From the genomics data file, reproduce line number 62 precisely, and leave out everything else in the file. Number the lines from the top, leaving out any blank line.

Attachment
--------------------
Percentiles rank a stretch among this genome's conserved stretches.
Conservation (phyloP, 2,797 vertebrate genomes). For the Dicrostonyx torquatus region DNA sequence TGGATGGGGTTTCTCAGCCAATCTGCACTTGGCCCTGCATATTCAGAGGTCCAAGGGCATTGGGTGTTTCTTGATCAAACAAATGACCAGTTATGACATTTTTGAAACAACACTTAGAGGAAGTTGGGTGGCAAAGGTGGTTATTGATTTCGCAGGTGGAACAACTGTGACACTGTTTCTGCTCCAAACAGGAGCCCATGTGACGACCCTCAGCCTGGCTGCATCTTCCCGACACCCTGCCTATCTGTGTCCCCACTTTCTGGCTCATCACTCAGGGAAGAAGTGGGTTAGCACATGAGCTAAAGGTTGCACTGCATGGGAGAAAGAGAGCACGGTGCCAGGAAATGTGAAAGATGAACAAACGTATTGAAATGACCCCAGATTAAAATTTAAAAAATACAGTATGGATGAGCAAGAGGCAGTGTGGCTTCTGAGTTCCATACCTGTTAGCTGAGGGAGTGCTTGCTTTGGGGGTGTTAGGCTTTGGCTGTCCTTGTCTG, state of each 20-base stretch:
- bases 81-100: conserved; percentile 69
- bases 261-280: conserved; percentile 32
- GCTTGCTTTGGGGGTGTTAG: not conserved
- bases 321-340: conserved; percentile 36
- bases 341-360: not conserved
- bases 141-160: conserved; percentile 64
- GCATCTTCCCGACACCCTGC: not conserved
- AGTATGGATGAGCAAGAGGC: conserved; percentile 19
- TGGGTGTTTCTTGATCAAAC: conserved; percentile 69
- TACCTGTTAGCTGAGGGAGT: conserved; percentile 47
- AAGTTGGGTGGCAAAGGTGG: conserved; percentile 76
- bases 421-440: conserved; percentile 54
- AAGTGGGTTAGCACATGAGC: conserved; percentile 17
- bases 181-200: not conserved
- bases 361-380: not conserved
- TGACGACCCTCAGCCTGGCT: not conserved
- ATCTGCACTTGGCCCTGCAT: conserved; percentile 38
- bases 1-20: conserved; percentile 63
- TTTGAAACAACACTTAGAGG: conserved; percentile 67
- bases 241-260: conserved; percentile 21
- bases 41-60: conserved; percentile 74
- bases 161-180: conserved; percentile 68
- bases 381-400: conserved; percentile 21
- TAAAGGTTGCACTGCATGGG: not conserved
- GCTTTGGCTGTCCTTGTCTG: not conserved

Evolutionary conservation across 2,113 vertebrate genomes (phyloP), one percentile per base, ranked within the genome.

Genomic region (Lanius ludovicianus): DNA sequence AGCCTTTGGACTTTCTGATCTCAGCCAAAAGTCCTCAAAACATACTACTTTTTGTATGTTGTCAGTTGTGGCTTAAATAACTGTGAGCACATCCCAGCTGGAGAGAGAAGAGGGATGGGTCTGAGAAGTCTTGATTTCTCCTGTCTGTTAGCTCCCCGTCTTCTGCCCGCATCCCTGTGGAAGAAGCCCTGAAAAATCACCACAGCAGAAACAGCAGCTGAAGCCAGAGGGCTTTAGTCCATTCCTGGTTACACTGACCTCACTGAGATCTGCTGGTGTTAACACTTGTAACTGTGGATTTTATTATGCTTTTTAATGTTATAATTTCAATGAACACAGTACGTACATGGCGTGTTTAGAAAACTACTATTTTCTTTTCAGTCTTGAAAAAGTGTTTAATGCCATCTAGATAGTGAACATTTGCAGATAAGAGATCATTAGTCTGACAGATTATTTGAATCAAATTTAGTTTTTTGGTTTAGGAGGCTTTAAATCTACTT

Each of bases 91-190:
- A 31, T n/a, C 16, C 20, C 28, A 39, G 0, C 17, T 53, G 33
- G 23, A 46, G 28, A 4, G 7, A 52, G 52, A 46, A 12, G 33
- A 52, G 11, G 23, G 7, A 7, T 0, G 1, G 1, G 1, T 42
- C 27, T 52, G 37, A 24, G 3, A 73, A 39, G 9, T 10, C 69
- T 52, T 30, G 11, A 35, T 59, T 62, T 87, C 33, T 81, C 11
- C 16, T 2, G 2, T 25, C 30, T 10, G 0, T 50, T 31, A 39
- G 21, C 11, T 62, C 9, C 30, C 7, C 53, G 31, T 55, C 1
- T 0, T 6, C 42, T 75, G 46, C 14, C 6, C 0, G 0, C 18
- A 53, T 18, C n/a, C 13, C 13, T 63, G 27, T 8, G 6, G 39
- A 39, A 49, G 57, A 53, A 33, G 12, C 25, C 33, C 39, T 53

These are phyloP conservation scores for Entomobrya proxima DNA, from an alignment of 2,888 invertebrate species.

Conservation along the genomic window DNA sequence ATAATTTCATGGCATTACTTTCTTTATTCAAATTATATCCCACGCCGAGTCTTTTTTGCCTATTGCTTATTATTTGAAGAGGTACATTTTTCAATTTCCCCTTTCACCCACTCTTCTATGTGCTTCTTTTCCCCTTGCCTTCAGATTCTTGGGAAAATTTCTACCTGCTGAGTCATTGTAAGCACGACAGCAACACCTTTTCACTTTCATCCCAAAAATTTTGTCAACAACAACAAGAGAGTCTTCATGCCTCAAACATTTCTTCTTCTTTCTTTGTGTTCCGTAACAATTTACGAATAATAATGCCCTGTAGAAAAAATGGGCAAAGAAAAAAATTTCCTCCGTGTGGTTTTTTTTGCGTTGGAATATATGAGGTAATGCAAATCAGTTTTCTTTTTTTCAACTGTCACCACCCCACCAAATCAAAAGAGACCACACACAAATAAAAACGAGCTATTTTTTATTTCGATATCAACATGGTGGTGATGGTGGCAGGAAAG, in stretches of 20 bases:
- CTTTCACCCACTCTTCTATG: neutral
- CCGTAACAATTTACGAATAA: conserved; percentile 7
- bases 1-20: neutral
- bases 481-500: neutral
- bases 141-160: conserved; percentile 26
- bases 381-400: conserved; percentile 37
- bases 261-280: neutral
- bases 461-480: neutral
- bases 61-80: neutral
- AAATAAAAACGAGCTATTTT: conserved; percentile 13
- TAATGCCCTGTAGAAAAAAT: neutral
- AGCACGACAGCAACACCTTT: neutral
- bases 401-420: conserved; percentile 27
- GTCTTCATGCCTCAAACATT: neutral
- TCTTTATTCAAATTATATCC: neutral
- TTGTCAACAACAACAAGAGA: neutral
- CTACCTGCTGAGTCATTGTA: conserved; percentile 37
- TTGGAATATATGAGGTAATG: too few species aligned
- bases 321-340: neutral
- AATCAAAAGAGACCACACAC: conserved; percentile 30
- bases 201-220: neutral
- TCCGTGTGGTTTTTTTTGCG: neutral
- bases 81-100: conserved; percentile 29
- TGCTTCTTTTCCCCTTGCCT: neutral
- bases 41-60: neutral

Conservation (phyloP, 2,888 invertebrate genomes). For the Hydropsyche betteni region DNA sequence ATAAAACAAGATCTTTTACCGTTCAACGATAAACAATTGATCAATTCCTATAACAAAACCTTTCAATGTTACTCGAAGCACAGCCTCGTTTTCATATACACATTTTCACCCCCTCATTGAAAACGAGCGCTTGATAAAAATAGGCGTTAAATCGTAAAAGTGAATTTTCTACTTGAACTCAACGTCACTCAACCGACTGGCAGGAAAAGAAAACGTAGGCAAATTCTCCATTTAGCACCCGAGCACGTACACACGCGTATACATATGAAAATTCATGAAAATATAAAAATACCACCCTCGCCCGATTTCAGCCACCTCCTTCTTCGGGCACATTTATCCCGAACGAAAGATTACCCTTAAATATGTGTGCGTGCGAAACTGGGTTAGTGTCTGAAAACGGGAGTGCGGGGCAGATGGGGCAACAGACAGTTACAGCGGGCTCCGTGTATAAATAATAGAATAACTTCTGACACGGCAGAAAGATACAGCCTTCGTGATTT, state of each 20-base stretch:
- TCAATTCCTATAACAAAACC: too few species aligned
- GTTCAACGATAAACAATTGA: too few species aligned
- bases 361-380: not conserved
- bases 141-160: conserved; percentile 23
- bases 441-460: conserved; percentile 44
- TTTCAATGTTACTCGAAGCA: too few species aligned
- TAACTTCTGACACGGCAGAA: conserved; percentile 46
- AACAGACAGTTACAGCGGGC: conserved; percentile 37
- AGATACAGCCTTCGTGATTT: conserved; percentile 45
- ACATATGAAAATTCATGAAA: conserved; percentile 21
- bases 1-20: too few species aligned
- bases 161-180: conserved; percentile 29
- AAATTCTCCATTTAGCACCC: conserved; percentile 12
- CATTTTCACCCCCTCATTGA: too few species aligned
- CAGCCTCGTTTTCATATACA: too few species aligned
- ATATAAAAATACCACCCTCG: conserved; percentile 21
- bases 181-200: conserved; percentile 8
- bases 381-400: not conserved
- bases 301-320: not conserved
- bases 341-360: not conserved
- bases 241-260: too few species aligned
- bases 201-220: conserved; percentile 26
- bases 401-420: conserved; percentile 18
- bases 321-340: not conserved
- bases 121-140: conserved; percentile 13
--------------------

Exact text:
- AATCAAAAGAGACCACACAC: conserved; percentile 30